I landed in East Troy for the E.T. Twilight Cross race a few weeks back and strapped on my spare, albeit, high end helmet and took to the fast sweeping grass course for a preview of the night to come. I’ve only ridden this particular helmet, a Lazer Helium, on the road and had been satisfied with it’s fit previously on smooth pavement. Unfortunately that changed in about a half a lap of a cyclocross course. Every little bump was transferred up through my helmet, causing it to roll side to side. I could see it moving in my peripherals as I navigated the course and it was a bit of an annoyance, something that I didn’t need when I had to be on my game during the elite race.
Luckily, I found my friend and newly minted POC Midwest Rep, Chris Newlin, manning his POC tent near the finish line. Chris twisted my arm and “made” me put on the new 2015 POC Octal helmet – in bright pink. “Whoa,” was the first thought that entered my mind. I buckled the size small – apparently Swedish heads run a little on the large size – and was instantly in love with this lid. It fit perfectly. No pinch points, sat at a good height on the forehead to not block vision, and cinched up nicely with the dial in back.
I’ve had many different helmets during the last several years – Giro, Bell, and Lazer have all sat on the top shelf in my closet. They’ve all had their pros and cons. My current “A” helmet is the Bell Gage – it looks good, fits me well, pretty light and has good ventilation and comes in a bit cheaper than Giro’s top end. But let me tell you, the POC Octal wins my heart, err head, over in the fit department alone. Yes, it is ridiculously light – 195g (MIPS version is even lighter!), but I’m not too concerned with weight in a helmet. FIt is of utmost importance to me. Not only did this lid feel like it wasn’t there, the straps didn’t feel like they were there either! Yes! THE STRAPS. You know how the helmet straps, on any given helmet, never seem to lay flat and slightly twist in the adjustment buckle causing them to flap with the breeze and even sometimes create a little buzzing noise in your ear? Nevermore with the Octal. They have designed an adjustable yoke to keep the straps flat against your face. Perfect.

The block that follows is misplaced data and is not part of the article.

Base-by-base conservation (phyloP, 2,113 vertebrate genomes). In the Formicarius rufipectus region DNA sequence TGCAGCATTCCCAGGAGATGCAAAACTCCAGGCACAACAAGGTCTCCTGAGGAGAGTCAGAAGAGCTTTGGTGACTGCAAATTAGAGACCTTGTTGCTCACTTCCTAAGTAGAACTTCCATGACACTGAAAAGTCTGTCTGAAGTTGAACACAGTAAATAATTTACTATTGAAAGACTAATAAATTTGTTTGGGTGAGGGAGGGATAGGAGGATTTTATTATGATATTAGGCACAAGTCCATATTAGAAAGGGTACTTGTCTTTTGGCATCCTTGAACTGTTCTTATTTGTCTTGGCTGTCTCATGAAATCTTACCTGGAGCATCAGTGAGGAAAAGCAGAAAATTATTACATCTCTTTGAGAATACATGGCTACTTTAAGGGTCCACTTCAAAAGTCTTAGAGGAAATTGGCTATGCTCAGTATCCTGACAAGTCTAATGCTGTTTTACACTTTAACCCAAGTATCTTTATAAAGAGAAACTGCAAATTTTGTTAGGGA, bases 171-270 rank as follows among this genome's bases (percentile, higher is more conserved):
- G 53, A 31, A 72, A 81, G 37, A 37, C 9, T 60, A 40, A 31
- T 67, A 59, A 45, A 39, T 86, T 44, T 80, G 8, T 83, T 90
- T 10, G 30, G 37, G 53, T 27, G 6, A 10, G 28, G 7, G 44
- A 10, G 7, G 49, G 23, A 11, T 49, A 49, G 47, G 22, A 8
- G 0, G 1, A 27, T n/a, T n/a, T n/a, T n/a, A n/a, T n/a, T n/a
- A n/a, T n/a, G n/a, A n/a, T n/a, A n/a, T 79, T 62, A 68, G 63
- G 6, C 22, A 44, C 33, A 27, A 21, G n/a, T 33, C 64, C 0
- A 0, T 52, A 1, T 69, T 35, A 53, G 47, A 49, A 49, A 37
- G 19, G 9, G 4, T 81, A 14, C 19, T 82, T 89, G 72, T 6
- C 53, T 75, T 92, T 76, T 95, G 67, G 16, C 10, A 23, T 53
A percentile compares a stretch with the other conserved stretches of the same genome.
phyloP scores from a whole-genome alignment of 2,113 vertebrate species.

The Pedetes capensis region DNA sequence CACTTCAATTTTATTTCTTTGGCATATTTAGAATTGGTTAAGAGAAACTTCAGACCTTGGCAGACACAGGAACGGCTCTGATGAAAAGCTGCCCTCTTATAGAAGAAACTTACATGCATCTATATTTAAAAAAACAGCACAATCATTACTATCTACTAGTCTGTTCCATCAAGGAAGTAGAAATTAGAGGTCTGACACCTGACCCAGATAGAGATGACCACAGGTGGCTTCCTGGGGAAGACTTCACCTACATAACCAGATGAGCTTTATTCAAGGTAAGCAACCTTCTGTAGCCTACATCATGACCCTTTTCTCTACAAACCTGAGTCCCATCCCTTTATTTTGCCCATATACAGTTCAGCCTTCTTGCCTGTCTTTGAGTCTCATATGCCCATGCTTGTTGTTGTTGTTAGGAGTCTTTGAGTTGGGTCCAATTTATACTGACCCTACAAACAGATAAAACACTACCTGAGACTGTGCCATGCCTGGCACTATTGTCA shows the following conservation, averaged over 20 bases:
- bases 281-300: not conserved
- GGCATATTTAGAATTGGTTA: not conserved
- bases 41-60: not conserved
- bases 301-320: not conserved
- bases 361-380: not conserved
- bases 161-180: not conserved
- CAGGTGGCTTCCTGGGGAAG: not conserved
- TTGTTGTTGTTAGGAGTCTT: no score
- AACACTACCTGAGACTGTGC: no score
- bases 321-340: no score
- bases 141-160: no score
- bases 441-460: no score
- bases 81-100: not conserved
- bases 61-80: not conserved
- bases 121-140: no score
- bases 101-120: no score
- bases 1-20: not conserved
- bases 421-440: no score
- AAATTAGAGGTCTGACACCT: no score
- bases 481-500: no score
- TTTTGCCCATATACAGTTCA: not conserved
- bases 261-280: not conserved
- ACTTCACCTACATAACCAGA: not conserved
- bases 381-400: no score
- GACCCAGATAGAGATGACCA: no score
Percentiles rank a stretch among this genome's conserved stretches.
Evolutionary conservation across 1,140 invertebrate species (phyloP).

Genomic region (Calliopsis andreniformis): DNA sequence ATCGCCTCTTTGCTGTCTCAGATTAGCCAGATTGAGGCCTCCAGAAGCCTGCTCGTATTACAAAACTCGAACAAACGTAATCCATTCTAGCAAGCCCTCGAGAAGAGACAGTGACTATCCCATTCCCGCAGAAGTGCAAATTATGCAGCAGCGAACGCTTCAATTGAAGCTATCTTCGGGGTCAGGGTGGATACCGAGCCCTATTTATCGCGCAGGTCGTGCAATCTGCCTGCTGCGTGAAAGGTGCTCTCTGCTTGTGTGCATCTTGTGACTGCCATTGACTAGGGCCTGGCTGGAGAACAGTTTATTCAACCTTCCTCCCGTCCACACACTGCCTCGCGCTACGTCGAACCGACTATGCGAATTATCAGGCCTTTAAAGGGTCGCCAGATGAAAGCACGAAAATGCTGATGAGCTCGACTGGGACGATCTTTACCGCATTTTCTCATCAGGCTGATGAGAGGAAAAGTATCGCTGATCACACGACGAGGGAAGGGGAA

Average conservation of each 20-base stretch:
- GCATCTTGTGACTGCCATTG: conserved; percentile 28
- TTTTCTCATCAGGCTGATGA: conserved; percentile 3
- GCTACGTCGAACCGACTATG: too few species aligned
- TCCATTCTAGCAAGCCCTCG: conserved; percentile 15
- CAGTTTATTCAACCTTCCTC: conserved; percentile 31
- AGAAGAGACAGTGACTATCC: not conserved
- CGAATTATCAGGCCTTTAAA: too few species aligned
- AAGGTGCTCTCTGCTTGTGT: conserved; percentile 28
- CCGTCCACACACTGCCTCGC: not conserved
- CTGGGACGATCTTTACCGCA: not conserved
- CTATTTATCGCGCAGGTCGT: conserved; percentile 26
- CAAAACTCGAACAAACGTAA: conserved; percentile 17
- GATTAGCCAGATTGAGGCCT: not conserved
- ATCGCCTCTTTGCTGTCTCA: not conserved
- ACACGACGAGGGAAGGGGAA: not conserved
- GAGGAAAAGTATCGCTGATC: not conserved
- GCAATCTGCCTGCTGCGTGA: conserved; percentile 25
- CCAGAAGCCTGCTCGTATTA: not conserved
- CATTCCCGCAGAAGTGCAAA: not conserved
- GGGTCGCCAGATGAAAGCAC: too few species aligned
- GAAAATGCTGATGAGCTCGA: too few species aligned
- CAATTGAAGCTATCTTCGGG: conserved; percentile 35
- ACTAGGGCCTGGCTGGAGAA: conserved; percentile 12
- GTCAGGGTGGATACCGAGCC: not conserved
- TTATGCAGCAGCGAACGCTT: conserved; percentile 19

Ventilation. Less is more with the Octal. The POC Octal has less vents as other brands out there, but they are bigger. Much bigger. You can see that from the front profile of the helmet – which may be the only con of the helmet – it looks a bit different, maybe a bit bulky even, from the front view. It may look even bulkier on some depending on your head shape – the same with any helmet really. Personally, I seem to fit Bell and Lazer well without the helmet looking to big on my head, while Giro seems to have a mushroom effect on me.
The E.T. Twilight Cross race was in the mid 60’s and the following day at Chicago Cross Cup’s Caldwell Woods was close to 80 — HOT for a cyclocross racing. Ventilation seemed dialed for the two races I was able to take this lid for a spin. Air flow through the helmet was good and not once did I feel overheated up top and topple over.
Bottom line – take my money. This is a great helmet with awesome colorways – matte black, hi-vis orange, white, bright pink. Choose wisely or be heckled as I heard at Caldwell Woods, “did the helmet come with the socks or the socks with the helmet?!?” But really I think people were just jealous. I know I am. I had to give the demo helmet back to Chris the following Monday morning and cannot wait for these to come into stock at BelgianWerkx.